The intervention group consisted of 61 peer groups with 559 PCPs, the control group of 51 peer groups with 434 PCPs. Mean ages of the PCPs and the prescription rate at baseline did not differ between the 2 groups (Table 1).
Of the 967 506 enlisted patients in the participating practices, 2.4% used ASDs on a long-term basis. Long-term ASD users in the intervention group (n = 12 841) did not differ in sex (59% female), age, or income status from those in the control group (n = 10 592) (Table 2). The mean number of long-term ASD users per 1000 patients was 24.2 in both groups, who were prescribed, on average, 206 DDDs of ASD in the 6 months prior to the start of the trial. In both groups, 8% of the patients were lost to follow-up after implementation, mainly owing to their switching to another insurance company.
In the first 6 months after the implementation of the ASD prescription optimization protocol, 1812 of the long-term ASD patients in the intervention group (14.1%) reduced their ASD use by at least 50%, compared with 1456 in the control group (13.7%) (RR, 1.02; 95% CI, 0.95-1.09) (Table 3). After adjustment for PCP and peer group clustering and case-mix variables in the full model, the RR was 1.04 (95% CI, 0.97-1.11) (Table 3).
In the intervention group, the mean prescription volume per patient rose from 206.1 DDDs in the 6 months before to 210.2 DDDs in the 6 months after the introduction of the intervention. In the control groups, the mean volume rose from 206.8 to 210.9 DDDs per patient. There was no difference between the changes in the 2 groups in DDDs per patient (Table 3). This finding did not change after correction for prescription rates at baseline or for PCP and peer group clustering in the full model (β = 0.33; 95% CI, −3.00 to 3.60) (Table 3). The mean cost of ASD prescription per patient in the intervention group rose from €164.10 in the 6 months before the intervention to €165.80 in the 6 months after the intervention. In the control group, the mean cost for ASD per patient rose from €161.10 to €163.20. The difference in the changes in cost between the 2 groups was €0.40 (95% CI −€3.41 to €4.21) (Table 3). Multilevel analyses showed similar findings: β = 1.63 (95% CI, −1.3 to 4.5) (Table 3). Including the costs of the financial incentive (€12.00 per patient), the additional costs of the intervention were estimated at €15.00 per patient per year.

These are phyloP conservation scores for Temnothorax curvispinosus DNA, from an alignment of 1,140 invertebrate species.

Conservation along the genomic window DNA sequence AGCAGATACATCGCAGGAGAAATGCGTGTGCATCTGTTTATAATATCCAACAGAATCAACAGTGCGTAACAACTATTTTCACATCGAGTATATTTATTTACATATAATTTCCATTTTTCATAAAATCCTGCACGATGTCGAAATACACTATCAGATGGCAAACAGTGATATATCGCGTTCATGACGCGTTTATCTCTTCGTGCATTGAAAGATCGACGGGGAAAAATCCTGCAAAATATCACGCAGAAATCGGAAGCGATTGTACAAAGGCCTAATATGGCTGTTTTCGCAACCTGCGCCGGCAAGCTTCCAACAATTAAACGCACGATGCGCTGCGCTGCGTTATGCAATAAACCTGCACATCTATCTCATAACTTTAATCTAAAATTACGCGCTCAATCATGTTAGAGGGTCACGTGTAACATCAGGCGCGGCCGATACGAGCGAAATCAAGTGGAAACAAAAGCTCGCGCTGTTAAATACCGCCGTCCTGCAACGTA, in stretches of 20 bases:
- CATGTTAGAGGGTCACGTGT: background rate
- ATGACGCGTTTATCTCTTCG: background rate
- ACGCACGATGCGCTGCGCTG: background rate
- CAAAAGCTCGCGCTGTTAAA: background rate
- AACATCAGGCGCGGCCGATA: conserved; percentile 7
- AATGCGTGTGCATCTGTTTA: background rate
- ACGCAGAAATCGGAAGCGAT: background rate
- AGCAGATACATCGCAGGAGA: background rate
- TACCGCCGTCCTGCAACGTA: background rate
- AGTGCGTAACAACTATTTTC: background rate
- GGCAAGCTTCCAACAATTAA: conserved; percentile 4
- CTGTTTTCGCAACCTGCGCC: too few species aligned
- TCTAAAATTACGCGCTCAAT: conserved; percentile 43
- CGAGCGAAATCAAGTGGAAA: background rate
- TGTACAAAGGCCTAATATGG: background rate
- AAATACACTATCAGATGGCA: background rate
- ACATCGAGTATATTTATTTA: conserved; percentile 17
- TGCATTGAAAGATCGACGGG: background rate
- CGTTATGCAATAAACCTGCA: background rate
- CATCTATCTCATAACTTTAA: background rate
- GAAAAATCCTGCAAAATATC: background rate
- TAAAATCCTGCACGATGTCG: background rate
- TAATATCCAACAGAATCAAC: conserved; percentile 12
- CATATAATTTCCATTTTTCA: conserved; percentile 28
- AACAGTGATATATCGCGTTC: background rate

The present health insurance company–initiated multifaceted intervention for optimizing ASD prescriptions in primary care did not reduce ASD prescription rates: by the end of the study, both the number of long-term ASD patients and the volume and cost of ASDs were similar in the intervention and control groups. These results confirm earlier reports that simply introducing an ASD prescription optimization protocol and giving feedback information to physicians is ineffective in influencing routine prescription practice.33
Hurenkamp et al13 and Krol et al34 demonstrated that after intensive individual support of both patients and PCPs, 10% to 15% of the patients stopped using ASDs. In an earlier systematic review, our research group35 found that most studies on the effectiveness of ASD reduction programs did not demonstrate an effect of the interventions on ASD consumption. In contrast, some studies reported an increase in ASD use after implementation in PCP practice by experts.33,35 In the design of the present trial, we assumed that simply distributing evidence-based prescription guidelines to PCPs would be an ineffective implementation strategy,20 but by combining guideline distribution with practical aids and financial incentives, we expected improved PCP compliance with prescription guidelines and a greater reduction in ASD prescriptions.28
A number of factors might explain the lack of effect observed in our trial. The duration of the intervention might have been too short. The time required to switch from a continuous to an on-demand or intermittent ASD prescription regimen has not been studied adequately, but a prolonged follow-up might result in a more positive effect.30,33 In addition, some PCPs might have considered the initiative as mainly an economically driven program of the health insurance company to alter their prescribing behavior. Also, our sending the PCPS the protocol by mail might have been ineffective motivation for them to participate fully and could have resulted, at least in some cases, in a rather passive contribution. Finally, the focus of the intervention was mainly on the PCPs, and we might have underestimated the role of the patient in the program. Given the drug dependency of patients taking ASDs, PCPs might have had problems convincing the patients to change their drug regimen.
The observed reductions in ASD volume in both experimental and control groups were not accompanied by a reduction in costs, likely because volume reduction was based on either lower doses or shorter prescription periods and not on fewer prescriptions. Because pharmacist delivery fees form a considerable and integral part of the drug costs, the number of prescriptions must be reduced if costs are to be lowered.